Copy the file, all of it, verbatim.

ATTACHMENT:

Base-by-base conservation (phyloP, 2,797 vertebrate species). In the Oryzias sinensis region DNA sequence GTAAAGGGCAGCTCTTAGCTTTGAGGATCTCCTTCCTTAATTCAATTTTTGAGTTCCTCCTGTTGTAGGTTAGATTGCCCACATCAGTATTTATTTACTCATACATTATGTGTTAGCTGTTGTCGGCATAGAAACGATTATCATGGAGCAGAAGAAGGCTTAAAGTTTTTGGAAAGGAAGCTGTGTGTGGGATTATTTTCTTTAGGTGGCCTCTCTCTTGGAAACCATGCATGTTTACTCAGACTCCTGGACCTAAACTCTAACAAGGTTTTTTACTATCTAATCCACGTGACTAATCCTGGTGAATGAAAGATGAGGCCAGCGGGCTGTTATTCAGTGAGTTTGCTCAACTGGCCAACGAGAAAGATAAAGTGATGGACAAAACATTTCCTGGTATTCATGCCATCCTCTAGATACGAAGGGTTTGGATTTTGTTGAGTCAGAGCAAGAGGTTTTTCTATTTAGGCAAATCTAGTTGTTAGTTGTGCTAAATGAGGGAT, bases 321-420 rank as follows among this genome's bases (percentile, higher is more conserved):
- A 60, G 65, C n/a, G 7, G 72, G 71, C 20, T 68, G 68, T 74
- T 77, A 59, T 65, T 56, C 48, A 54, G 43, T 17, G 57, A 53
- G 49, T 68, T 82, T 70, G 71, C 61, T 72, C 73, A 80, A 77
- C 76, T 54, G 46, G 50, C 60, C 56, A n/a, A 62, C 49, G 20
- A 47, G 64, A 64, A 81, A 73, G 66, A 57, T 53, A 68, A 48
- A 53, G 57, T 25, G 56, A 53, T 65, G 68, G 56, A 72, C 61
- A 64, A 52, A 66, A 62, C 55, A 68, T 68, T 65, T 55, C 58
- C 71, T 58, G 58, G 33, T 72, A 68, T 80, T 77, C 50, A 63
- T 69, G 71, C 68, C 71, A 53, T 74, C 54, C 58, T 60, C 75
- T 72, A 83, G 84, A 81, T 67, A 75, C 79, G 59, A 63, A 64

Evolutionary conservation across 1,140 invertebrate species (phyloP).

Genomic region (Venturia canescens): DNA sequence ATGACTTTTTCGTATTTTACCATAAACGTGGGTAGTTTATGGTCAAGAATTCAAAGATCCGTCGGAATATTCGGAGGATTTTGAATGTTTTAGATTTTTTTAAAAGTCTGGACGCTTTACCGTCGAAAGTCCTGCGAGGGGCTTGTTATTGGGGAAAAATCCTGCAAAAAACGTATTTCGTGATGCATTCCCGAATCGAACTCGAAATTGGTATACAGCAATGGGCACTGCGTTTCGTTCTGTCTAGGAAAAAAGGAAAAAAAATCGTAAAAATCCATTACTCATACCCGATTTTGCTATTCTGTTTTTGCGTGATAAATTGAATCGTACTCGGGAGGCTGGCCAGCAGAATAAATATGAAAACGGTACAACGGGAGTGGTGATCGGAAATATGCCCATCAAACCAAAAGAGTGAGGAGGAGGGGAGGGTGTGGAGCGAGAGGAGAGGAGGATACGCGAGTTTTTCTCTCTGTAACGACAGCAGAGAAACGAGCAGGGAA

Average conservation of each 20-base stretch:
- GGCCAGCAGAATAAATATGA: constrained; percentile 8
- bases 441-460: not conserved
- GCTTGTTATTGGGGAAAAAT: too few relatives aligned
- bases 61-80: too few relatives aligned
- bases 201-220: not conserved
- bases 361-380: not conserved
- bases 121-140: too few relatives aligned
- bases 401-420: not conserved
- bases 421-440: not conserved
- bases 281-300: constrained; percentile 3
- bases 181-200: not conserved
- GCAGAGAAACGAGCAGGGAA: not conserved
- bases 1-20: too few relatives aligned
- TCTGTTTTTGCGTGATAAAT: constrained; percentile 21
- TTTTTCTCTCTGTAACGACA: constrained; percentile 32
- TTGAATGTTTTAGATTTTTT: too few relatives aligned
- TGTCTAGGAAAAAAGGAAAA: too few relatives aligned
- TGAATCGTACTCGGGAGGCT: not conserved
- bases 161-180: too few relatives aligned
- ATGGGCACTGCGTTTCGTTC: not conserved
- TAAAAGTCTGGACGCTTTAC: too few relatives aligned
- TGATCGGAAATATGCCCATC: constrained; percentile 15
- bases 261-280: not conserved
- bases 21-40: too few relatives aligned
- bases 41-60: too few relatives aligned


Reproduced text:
Base-by-base conservation (phyloP, 2,797 vertebrate species). In the Oryzias sinensis region DNA sequence GTAAAGGGCAGCTCTTAGCTTTGAGGATCTCCTTCCTTAATTCAATTTTTGAGTTCCTCCTGTTGTAGGTTAGATTGCCCACATCAGTATTTATTTACTCATACATTATGTGTTAGCTGTTGTCGGCATAGAAACGATTATCATGGAGCAGAAGAAGGCTTAAAGTTTTTGGAAAGGAAGCTGTGTGTGGGATTATTTTCTTTAGGTGGCCTCTCTCTTGGAAACCATGCATGTTTACTCAGACTCCTGGACCTAAACTCTAACAAGGTTTTTTACTATCTAATCCACGTGACTAATCCTGGTGAATGAAAGATGAGGCCAGCGGGCTGTTATTCAGTGAGTTTGCTCAACTGGCCAACGAGAAAGATAAAGTGATGGACAAAACATTTCCTGGTATTCATGCCATCCTCTAGATACGAAGGGTTTGGATTTTGTTGAGTCAGAGCAAGAGGTTTTTCTATTTAGGCAAATCTAGTTGTTAGTTGTGCTAAATGAGGGAT, bases 321-420 rank as follows among this genome's bases (percentile, higher is more conserved):
- A 60, G 65, C n/a, G 7, G 72, G 71, C 20, T 68, G 68, T 74
- T 77, A 59, T 65, T 56, C 48, A 54, G 43, T 17, G 57, A 53
- G 49, T 68, T 82, T 70, G 71, C 61, T 72, C 73, A 80, A 77
- C 76, T 54, G 46, G 50, C 60, C 56, A n/a, A 62, C 49, G 20
- A 47, G 64, A 64, A 81, A 73, G 66, A 57, T 53, A 68, A 48
- A 53, G 57, T 25, G 56, A 53, T 65, G 68, G 56, A 72, C 61
- A 64, A 52, A 66, A 62, C 55, A 68, T 68, T 65, T 55, C 58
- C 71, T 58, G 58, G 33, T 72, A 68, T 80, T 77, C 50, A 63
- T 69, G 71, C 68, C 71, A 53, T 74, C 54, C 58, T 60, C 75
- T 72, A 83, G 84, A 81, T 67, A 75, C 79, G 59, A 63, A 64

Evolutionary conservation across 1,140 invertebrate species (phyloP).

Genomic region (Venturia canescens): DNA sequence ATGACTTTTTCGTATTTTACCATAAACGTGGGTAGTTTATGGTCAAGAATTCAAAGATCCGTCGGAATATTCGGAGGATTTTGAATGTTTTAGATTTTTTTAAAAGTCTGGACGCTTTACCGTCGAAAGTCCTGCGAGGGGCTTGTTATTGGGGAAAAATCCTGCAAAAAACGTATTTCGTGATGCATTCCCGAATCGAACTCGAAATTGGTATACAGCAATGGGCACTGCGTTTCGTTCTGTCTAGGAAAAAAGGAAAAAAAATCGTAAAAATCCATTACTCATACCCGATTTTGCTATTCTGTTTTTGCGTGATAAATTGAATCGTACTCGGGAGGCTGGCCAGCAGAATAAATATGAAAACGGTACAACGGGAGTGGTGATCGGAAATATGCCCATCAAACCAAAAGAGTGAGGAGGAGGGGAGGGTGTGGAGCGAGAGGAGAGGAGGATACGCGAGTTTTTCTCTCTGTAACGACAGCAGAGAAACGAGCAGGGAA

Average conservation of each 20-base stretch:
- GGCCAGCAGAATAAATATGA: constrained; percentile 8
- bases 441-460: not conserved
- GCTTGTTATTGGGGAAAAAT: too few relatives aligned
- bases 61-80: too few relatives aligned
- bases 201-220: not conserved
- bases 361-380: not conserved
- bases 121-140: too few relatives aligned
- bases 401-420: not conserved
- bases 421-440: not conserved
- bases 281-300: constrained; percentile 3
- bases 181-200: not conserved
- GCAGAGAAACGAGCAGGGAA: not conserved
- bases 1-20: too few relatives aligned
- TCTGTTTTTGCGTGATAAAT: constrained; percentile 21
- TTTTTCTCTCTGTAACGACA: constrained; percentile 32
- TTGAATGTTTTAGATTTTTT: too few relatives aligned
- TGTCTAGGAAAAAAGGAAAA: too few relatives aligned
- TGAATCGTACTCGGGAGGCT: not conserved
- bases 161-180: too few relatives aligned
- ATGGGCACTGCGTTTCGTTC: not conserved
- TAAAAGTCTGGACGCTTTAC: too few relatives aligned
- TGATCGGAAATATGCCCATC: constrained; percentile 15
- bases 261-280: not conserved
- bases 21-40: too few relatives aligned
- bases 41-60: too few relatives aligned